Monday, October 11, 2010

WRITING IN THE DARK by David Grossman

Like David Grossman's fiction, this slim (130 pages) volume of essays and speeches is highly intelligent and deeply moving. It may also be the most beautiful 'writer on writing' book that I've ever read. (Some of the credit for this must go to Jessica Cohen, who translates gorgeously from the original Hebrew.) The first essay, "Books That Have Read Me," is an overview of Grossman's career as reader and writer (through Be My Knife) and a wonderful introduction to this world-class novelist's works and themes. The second piece, "The Desire to be Gisella," is a profound aesthetic statement that is also, inevitably, a political one. Indeed, one of the persistent themes of this collection is the troubling and inextricable intertwining of art and politics, a duality that too often tragically translates into "life and death." The moment of the more pointedly political pieces collected here has passed, but the continuing tragedy that is Israeli and Palestinian politics renders them still sadly relevant. Overall, this is a book to be read and re-read, a brilliant statement of engaged secular humanism, and an essential work for anyone who admires the novels of this future Nobel laureate. (Place your bets now...)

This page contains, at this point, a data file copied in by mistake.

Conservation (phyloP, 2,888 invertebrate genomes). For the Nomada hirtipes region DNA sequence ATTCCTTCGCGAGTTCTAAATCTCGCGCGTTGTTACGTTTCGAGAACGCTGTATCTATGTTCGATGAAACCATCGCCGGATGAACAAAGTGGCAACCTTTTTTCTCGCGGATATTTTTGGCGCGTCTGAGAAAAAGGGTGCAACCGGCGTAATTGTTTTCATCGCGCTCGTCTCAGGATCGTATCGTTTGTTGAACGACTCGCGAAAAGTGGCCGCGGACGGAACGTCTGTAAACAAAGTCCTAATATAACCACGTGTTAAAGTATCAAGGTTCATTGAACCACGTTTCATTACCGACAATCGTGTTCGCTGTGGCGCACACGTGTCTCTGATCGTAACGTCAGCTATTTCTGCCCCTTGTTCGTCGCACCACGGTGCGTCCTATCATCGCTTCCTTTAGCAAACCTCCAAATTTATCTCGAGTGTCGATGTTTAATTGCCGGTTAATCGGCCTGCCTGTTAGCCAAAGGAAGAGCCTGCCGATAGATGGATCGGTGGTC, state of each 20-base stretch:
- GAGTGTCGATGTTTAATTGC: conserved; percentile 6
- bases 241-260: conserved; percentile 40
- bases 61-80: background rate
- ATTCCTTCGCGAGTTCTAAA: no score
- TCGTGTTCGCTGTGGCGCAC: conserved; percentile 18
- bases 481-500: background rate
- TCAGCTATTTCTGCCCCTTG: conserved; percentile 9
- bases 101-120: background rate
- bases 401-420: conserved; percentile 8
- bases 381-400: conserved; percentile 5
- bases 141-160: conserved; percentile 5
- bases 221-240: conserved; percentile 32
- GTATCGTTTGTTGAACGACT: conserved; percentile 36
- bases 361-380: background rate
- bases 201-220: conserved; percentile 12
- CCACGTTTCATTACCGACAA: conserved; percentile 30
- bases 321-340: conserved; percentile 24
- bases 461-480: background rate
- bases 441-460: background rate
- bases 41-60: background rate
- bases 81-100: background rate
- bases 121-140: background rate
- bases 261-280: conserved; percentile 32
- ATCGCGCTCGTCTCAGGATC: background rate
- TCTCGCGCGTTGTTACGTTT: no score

1 comment:

Lane Eliezer said...

Yeah? Grossman over Oz? Read the latter's memoir, found it really boring and altogether poor, and won't touch his fiction. But apparently he's really popular.

I also have personal biases: as a Jew thoroughly entrenched in--and loving--exile, I take issue with their prescriptive stances regarding Jewish identity. Both have said things akin to "Israel fulfills a Jew's life" or some shit. Which is strange, because I bet I am considerably more religious than they are.

In summation: fuck 'em. I like Etgar Keret.